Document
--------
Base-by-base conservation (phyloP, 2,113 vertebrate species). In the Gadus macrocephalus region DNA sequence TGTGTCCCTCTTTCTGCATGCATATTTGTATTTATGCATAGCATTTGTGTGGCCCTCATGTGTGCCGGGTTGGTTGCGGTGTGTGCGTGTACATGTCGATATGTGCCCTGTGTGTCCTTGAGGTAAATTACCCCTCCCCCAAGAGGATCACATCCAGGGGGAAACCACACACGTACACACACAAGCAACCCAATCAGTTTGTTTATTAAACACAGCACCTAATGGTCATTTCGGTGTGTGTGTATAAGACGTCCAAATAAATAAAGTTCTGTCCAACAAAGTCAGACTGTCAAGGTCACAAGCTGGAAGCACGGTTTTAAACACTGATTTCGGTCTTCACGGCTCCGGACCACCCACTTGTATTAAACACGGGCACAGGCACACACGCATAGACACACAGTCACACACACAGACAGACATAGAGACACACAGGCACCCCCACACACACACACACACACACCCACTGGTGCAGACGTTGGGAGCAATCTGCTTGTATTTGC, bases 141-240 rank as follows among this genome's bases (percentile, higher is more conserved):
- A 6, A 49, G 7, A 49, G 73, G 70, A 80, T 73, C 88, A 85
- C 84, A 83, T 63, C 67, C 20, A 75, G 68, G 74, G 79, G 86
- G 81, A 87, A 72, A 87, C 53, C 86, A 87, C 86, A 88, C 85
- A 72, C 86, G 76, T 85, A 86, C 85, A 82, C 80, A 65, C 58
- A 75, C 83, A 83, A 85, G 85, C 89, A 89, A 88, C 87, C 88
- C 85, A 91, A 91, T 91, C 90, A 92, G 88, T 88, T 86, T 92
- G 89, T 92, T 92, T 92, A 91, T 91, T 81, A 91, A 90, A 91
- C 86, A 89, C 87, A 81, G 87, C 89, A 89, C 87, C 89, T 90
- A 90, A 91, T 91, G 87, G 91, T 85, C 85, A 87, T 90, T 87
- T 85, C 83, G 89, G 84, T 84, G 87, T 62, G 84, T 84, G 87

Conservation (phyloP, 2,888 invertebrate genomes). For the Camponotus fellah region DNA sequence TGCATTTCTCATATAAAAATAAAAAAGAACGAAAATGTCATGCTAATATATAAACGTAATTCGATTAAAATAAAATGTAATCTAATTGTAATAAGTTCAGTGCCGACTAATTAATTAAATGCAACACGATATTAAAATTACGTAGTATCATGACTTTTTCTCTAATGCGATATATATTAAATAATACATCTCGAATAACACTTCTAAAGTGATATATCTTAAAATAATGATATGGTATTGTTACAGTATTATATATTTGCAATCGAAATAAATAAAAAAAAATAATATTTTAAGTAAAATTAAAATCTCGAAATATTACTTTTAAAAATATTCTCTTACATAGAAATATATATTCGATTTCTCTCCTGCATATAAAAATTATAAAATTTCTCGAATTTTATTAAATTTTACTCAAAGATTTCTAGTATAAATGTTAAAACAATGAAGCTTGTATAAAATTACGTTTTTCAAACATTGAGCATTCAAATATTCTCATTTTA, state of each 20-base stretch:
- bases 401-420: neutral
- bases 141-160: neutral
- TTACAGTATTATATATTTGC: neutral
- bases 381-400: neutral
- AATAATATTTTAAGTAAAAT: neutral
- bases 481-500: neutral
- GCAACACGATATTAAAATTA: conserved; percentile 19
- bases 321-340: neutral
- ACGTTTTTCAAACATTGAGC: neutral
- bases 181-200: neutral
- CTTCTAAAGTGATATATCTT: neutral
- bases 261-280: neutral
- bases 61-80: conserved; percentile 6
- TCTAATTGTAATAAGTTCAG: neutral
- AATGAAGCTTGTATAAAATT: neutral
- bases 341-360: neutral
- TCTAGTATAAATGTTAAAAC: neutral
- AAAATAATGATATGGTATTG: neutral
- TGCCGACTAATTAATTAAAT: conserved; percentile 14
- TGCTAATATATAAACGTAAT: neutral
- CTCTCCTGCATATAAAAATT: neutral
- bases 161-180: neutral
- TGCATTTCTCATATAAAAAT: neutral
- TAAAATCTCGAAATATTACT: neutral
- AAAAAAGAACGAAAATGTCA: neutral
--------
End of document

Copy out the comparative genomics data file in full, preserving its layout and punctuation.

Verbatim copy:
Base-by-base conservation (phyloP, 2,113 vertebrate species). In the Gadus macrocephalus region DNA sequence TGTGTCCCTCTTTCTGCATGCATATTTGTATTTATGCATAGCATTTGTGTGGCCCTCATGTGTGCCGGGTTGGTTGCGGTGTGTGCGTGTACATGTCGATATGTGCCCTGTGTGTCCTTGAGGTAAATTACCCCTCCCCCAAGAGGATCACATCCAGGGGGAAACCACACACGTACACACACAAGCAACCCAATCAGTTTGTTTATTAAACACAGCACCTAATGGTCATTTCGGTGTGTGTGTATAAGACGTCCAAATAAATAAAGTTCTGTCCAACAAAGTCAGACTGTCAAGGTCACAAGCTGGAAGCACGGTTTTAAACACTGATTTCGGTCTTCACGGCTCCGGACCACCCACTTGTATTAAACACGGGCACAGGCACACACGCATAGACACACAGTCACACACACAGACAGACATAGAGACACACAGGCACCCCCACACACACACACACACACACCCACTGGTGCAGACGTTGGGAGCAATCTGCTTGTATTTGC, bases 141-240 rank as follows among this genome's bases (percentile, higher is more conserved):
- A 6, A 49, G 7, A 49, G 73, G 70, A 80, T 73, C 88, A 85
- C 84, A 83, T 63, C 67, C 20, A 75, G 68, G 74, G 79, G 86
- G 81, A 87, A 72, A 87, C 53, C 86, A 87, C 86, A 88, C 85
- A 72, C 86, G 76, T 85, A 86, C 85, A 82, C 80, A 65, C 58
- A 75, C 83, A 83, A 85, G 85, C 89, A 89, A 88, C 87, C 88
- C 85, A 91, A 91, T 91, C 90, A 92, G 88, T 88, T 86, T 92
- G 89, T 92, T 92, T 92, A 91, T 91, T 81, A 91, A 90, A 91
- C 86, A 89, C 87, A 81, G 87, C 89, A 89, C 87, C 89, T 90
- A 90, A 91, T 91, G 87, G 91, T 85, C 85, A 87, T 90, T 87
- T 85, C 83, G 89, G 84, T 84, G 87, T 62, G 84, T 84, G 87

Conservation (phyloP, 2,888 invertebrate genomes). For the Camponotus fellah region DNA sequence TGCATTTCTCATATAAAAATAAAAAAGAACGAAAATGTCATGCTAATATATAAACGTAATTCGATTAAAATAAAATGTAATCTAATTGTAATAAGTTCAGTGCCGACTAATTAATTAAATGCAACACGATATTAAAATTACGTAGTATCATGACTTTTTCTCTAATGCGATATATATTAAATAATACATCTCGAATAACACTTCTAAAGTGATATATCTTAAAATAATGATATGGTATTGTTACAGTATTATATATTTGCAATCGAAATAAATAAAAAAAAATAATATTTTAAGTAAAATTAAAATCTCGAAATATTACTTTTAAAAATATTCTCTTACATAGAAATATATATTCGATTTCTCTCCTGCATATAAAAATTATAAAATTTCTCGAATTTTATTAAATTTTACTCAAAGATTTCTAGTATAAATGTTAAAACAATGAAGCTTGTATAAAATTACGTTTTTCAAACATTGAGCATTCAAATATTCTCATTTTA, state of each 20-base stretch:
- bases 401-420: neutral
- bases 141-160: neutral
- TTACAGTATTATATATTTGC: neutral
- bases 381-400: neutral
- AATAATATTTTAAGTAAAAT: neutral
- bases 481-500: neutral
- GCAACACGATATTAAAATTA: conserved; percentile 19
- bases 321-340: neutral
- ACGTTTTTCAAACATTGAGC: neutral
- bases 181-200: neutral
- CTTCTAAAGTGATATATCTT: neutral
- bases 261-280: neutral
- bases 61-80: conserved; percentile 6
- TCTAATTGTAATAAGTTCAG: neutral
- AATGAAGCTTGTATAAAATT: neutral
- bases 341-360: neutral
- TCTAGTATAAATGTTAAAAC: neutral
- AAAATAATGATATGGTATTG: neutral
- TGCCGACTAATTAATTAAAT: conserved; percentile 14
- TGCTAATATATAAACGTAAT: neutral
- CTCTCCTGCATATAAAAATT: neutral
- bases 161-180: neutral
- TGCATTTCTCATATAAAAAT: neutral
- TAAAATCTCGAAATATTACT: neutral
- AAAAAAGAACGAAAATGTCA: neutral